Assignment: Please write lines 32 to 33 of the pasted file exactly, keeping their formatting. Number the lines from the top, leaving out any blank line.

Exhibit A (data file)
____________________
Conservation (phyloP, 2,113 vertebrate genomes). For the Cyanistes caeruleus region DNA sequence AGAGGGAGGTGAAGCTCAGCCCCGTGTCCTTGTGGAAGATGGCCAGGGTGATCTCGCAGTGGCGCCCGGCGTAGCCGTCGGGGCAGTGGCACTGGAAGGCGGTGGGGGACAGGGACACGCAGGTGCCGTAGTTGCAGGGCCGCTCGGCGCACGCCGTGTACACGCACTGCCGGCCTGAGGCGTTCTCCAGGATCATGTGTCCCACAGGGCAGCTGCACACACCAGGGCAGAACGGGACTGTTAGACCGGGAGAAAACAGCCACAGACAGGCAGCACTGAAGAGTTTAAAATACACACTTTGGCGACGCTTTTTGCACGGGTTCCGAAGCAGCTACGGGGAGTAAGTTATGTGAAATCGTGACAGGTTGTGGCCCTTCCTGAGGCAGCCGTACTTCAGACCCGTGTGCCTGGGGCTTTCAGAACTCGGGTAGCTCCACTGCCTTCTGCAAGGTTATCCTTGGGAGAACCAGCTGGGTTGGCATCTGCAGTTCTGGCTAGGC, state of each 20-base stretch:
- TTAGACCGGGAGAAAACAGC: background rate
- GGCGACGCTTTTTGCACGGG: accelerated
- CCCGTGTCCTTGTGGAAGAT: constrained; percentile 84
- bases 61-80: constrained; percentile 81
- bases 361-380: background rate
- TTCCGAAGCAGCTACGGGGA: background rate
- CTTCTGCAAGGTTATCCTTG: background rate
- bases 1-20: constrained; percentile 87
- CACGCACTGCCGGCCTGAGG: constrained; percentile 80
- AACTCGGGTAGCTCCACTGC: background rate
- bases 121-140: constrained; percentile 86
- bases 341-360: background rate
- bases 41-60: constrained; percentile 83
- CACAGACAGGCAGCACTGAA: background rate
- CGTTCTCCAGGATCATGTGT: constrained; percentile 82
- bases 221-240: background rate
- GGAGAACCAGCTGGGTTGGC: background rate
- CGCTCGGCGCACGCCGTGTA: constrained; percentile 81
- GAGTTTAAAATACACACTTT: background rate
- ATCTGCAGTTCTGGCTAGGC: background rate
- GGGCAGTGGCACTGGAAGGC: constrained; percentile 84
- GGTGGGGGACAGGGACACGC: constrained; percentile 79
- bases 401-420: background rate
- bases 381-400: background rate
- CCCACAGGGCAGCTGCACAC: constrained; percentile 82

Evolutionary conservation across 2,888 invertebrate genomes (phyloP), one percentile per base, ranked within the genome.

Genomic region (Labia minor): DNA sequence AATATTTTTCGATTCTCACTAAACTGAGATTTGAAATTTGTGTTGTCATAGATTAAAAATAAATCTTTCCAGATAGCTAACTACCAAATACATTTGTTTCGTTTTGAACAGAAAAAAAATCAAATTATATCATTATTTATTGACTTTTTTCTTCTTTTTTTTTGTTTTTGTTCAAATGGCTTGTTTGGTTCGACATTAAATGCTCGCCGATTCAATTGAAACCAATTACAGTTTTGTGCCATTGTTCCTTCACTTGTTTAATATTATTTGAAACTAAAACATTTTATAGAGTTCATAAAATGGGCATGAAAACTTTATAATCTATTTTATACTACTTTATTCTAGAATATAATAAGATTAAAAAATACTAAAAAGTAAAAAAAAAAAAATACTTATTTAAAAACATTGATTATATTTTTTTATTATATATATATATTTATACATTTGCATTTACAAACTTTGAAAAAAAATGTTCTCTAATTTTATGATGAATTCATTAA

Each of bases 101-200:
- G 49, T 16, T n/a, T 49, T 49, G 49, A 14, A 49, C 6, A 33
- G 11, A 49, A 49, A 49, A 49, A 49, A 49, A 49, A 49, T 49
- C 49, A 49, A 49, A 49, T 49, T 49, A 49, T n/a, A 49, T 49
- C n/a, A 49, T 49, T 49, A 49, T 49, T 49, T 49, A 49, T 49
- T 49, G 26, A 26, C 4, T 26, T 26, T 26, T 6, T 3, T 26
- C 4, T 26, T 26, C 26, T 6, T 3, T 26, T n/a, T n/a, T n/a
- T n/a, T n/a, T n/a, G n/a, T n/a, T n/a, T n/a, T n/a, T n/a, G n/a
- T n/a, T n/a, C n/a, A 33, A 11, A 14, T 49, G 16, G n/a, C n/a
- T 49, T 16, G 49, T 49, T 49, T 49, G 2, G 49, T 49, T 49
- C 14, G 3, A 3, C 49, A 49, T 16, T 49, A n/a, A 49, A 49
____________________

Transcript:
- C 49, A 49, A 49, A 49, T 49, T 49, A 49, T n/a, A 49, T 49
- C n/a, A 49, T 49, T 49, A 49, T 49, T 49, T 49, A 49, T 49